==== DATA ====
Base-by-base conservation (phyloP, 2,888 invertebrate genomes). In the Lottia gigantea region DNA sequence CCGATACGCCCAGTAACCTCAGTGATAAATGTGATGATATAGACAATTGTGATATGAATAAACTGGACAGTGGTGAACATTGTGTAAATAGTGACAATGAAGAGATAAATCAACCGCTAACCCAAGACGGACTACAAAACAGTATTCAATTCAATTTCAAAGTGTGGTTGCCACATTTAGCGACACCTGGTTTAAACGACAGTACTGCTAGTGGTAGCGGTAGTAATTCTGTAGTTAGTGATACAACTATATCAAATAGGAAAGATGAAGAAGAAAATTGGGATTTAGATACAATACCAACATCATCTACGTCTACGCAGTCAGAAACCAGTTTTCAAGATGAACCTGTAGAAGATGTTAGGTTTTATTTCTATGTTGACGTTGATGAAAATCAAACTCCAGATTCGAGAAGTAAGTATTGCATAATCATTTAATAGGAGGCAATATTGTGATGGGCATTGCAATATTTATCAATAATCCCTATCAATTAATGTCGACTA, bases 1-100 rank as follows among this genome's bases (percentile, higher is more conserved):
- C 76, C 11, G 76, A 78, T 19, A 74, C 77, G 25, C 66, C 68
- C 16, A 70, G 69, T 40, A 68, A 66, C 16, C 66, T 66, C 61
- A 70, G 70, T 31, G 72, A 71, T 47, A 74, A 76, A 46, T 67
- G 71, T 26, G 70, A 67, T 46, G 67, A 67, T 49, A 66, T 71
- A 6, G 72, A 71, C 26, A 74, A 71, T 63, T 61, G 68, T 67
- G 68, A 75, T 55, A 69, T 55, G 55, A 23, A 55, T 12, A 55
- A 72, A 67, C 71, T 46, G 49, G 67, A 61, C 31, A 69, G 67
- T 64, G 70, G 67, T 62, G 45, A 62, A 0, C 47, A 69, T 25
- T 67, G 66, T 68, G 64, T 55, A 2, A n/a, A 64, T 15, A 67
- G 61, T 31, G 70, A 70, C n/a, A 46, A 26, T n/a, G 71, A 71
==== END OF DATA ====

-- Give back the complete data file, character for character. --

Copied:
Base-by-base conservation (phyloP, 2,888 invertebrate genomes). In the Lottia gigantea region DNA sequence CCGATACGCCCAGTAACCTCAGTGATAAATGTGATGATATAGACAATTGTGATATGAATAAACTGGACAGTGGTGAACATTGTGTAAATAGTGACAATGAAGAGATAAATCAACCGCTAACCCAAGACGGACTACAAAACAGTATTCAATTCAATTTCAAAGTGTGGTTGCCACATTTAGCGACACCTGGTTTAAACGACAGTACTGCTAGTGGTAGCGGTAGTAATTCTGTAGTTAGTGATACAACTATATCAAATAGGAAAGATGAAGAAGAAAATTGGGATTTAGATACAATACCAACATCATCTACGTCTACGCAGTCAGAAACCAGTTTTCAAGATGAACCTGTAGAAGATGTTAGGTTTTATTTCTATGTTGACGTTGATGAAAATCAAACTCCAGATTCGAGAAGTAAGTATTGCATAATCATTTAATAGGAGGCAATATTGTGATGGGCATTGCAATATTTATCAATAATCCCTATCAATTAATGTCGACTA, bases 1-100 rank as follows among this genome's bases (percentile, higher is more conserved):
- C 76, C 11, G 76, A 78, T 19, A 74, C 77, G 25, C 66, C 68
- C 16, A 70, G 69, T 40, A 68, A 66, C 16, C 66, T 66, C 61
- A 70, G 70, T 31, G 72, A 71, T 47, A 74, A 76, A 46, T 67
- G 71, T 26, G 70, A 67, T 46, G 67, A 67, T 49, A 66, T 71
- A 6, G 72, A 71, C 26, A 74, A 71, T 63, T 61, G 68, T 67
- G 68, A 75, T 55, A 69, T 55, G 55, A 23, A 55, T 12, A 55
- A 72, A 67, C 71, T 46, G 49, G 67, A 61, C 31, A 69, G 67
- T 64, G 70, G 67, T 62, G 45, A 62, A 0, C 47, A 69, T 25
- T 67, G 66, T 68, G 64, T 55, A 2, A n/a, A 64, T 15, A 67
- G 61, T 31, G 70, A 70, C n/a, A 46, A 26, T n/a, G 71, A 71